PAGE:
Former OHS student sworn-in to board

By Erin Achenbach, News Editor

The Mehlville Board of Education welcomed a newcomer in April when former Oakville High School student Patrick McKelvey was sworn in after the municipal election.

McKelvey, 23, is a 2015 graduate of Oakville High School and one of the youngest members to serve on the Board of Education.

McKelvey is a newcomer to public office after running unsuccessfully in 2020 for the St. Louis Community College Board of Trustees.

He earned his undergraduate degrees in education and parks and recreation from the University of Missouri of Columbia, as well as two master’s degrees related to education from Mizzou.

“I love the Mehlville School District. I had a lot of teachers that were really invested and really cared. I wanted to use those relationships with teachers, administrators and teachers who were former teachers … and continue the direction of the district,” said McKelvey on why he ran. “I love the district and I wanted to stay involved and keep the district moving in a good direction.”

While McKelvey was vice president of the senior class in 2015, he and several other students spoke at a board meeting defending teachers, clubs and activities from a proposed $4 million in budget cuts. The district at the time was under the guidance of interim Superintendent Norm Ridder, but Superintendent Chris Gaines was at the meeting and poised to take over.

“The district was in a bad place at the time. Then Gaines came and the district is doing good,” said McKelvey. “I want to continue that momentum, and be active in the community and be a link.”

McKelvey takes the seat of former board member Lisa Messmer, who served one three-year term. He ran unopposed alongside incumbent Tori Behlke — who was seeking a second term — since there were two open seats and only two candidates.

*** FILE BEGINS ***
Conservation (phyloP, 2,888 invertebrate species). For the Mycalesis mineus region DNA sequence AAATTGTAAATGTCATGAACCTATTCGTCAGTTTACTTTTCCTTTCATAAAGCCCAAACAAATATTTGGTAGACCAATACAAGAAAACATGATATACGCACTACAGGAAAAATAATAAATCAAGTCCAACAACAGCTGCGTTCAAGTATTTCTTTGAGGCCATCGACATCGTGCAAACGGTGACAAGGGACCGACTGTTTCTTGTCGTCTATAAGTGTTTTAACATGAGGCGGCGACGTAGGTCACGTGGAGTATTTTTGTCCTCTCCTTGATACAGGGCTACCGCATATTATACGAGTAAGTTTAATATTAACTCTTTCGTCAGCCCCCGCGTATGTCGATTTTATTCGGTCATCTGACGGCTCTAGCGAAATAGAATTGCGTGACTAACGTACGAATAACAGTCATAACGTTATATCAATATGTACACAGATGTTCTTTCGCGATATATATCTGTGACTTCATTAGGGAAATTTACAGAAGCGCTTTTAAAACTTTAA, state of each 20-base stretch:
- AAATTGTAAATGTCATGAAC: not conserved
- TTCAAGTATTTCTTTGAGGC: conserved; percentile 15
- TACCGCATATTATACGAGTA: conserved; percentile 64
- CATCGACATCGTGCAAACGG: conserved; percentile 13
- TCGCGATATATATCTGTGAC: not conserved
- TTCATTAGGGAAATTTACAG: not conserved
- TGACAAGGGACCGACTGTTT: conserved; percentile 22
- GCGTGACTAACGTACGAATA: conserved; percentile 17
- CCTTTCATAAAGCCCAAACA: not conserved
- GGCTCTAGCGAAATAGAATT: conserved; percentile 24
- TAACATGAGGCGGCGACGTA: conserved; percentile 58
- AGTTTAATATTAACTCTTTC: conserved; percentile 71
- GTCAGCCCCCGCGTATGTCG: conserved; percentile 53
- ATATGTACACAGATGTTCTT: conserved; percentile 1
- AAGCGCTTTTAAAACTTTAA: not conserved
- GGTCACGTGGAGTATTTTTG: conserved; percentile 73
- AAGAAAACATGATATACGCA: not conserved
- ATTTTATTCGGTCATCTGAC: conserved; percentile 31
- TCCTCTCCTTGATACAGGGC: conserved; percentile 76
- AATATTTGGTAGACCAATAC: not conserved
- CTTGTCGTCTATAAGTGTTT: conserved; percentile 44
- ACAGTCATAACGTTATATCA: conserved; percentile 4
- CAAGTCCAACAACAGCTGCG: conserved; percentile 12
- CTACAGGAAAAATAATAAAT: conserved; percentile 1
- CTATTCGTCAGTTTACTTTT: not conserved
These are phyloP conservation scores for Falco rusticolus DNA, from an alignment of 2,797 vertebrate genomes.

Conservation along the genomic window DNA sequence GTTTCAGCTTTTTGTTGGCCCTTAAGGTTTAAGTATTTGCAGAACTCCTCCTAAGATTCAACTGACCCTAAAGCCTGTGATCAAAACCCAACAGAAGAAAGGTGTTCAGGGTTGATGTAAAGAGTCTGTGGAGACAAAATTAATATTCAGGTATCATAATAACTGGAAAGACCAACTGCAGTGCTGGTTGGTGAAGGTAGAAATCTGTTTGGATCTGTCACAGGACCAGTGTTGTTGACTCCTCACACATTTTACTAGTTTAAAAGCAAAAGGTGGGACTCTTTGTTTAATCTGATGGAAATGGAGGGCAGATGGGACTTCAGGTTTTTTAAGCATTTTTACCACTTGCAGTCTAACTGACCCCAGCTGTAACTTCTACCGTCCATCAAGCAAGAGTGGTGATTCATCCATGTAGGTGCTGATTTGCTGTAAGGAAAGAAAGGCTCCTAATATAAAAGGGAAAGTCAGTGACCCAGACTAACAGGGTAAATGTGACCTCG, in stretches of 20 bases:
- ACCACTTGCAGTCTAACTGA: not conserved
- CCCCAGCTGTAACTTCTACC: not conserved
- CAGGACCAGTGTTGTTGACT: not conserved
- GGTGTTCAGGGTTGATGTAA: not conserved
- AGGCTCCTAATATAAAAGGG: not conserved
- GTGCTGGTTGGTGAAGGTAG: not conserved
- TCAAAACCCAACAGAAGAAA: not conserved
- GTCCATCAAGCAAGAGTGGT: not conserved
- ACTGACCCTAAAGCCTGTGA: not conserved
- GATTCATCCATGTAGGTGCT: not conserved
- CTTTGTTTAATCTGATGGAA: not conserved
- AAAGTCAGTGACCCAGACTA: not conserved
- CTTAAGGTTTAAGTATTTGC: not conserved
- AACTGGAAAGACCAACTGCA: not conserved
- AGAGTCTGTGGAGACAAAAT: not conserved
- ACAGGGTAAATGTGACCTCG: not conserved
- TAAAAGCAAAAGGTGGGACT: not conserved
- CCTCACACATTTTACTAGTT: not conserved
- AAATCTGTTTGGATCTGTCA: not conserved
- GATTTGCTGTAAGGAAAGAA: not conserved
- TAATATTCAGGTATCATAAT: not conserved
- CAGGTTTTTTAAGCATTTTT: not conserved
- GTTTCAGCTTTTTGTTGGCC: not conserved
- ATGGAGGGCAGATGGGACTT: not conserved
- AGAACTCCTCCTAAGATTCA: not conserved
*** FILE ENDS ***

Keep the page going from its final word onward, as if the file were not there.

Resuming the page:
For McKelvey, not having an opponent gave him the opportunity to focus on campaigning for Proposition S, the district’s $35 million no tax-rate increase bond issue that passed with more than 80 percent of the vote in April.

“I was really lucky that I ran unopposed because I spent my whole campaign being able to campaign for Prop S. … I’m happy that I didn’t have to run,” said McKelvey. “I was able to tour the facilities and see the changes that were needed. … The best thing that ever happened was being able to focus on Prop S and not myself.”

He is the youngest member on the current board and one of the youngest in the history of the Mehlville Board of Education, but McKelvey feels that his age gives him a unique perspective.

“I’m still close to high school and middle school experiences, so I remember what it was like to be a student. I was in the first group when they were rolling out 1:1 (laptop) technology … so I think I know what it’s like to be some of the current students,” said McKelvey. “I have an undergraduate degree in education and two masters in education to put to work to make sure the student experience will be good.”

As for future challenges, COVID-19 remains a question mark until the vaccine is more widely available to more student-age groups, as well as ensuring transparency in how the district uses its Prop S funds.

“We just got all this Prop S money. Sticking to our promises is super important and showing the community we are going to spend money responsibly,” McKelvey said. “COVID, which hopefully we’re toward the end now and get through this year and get through the fall, and get back to normal as much as possible.”

McKelvey cites his biggest influences as former board President Venki Palamand and current board member Larry Felton. McKelvey recalls seeing both of the longtime school board members attending school sporting events, concerts and other activities during their time on the board while McKelvey was a student.

“I plan on being visible in the community. I want to show up to high school events, choir concerts, band concerts and be a very visible face,” said McKelvey. “When I was in school I saw Venki (Palamand) at almost everything I was at, Larry (Felton) too. I want to be that for other people so that they know their school board is invested in them.”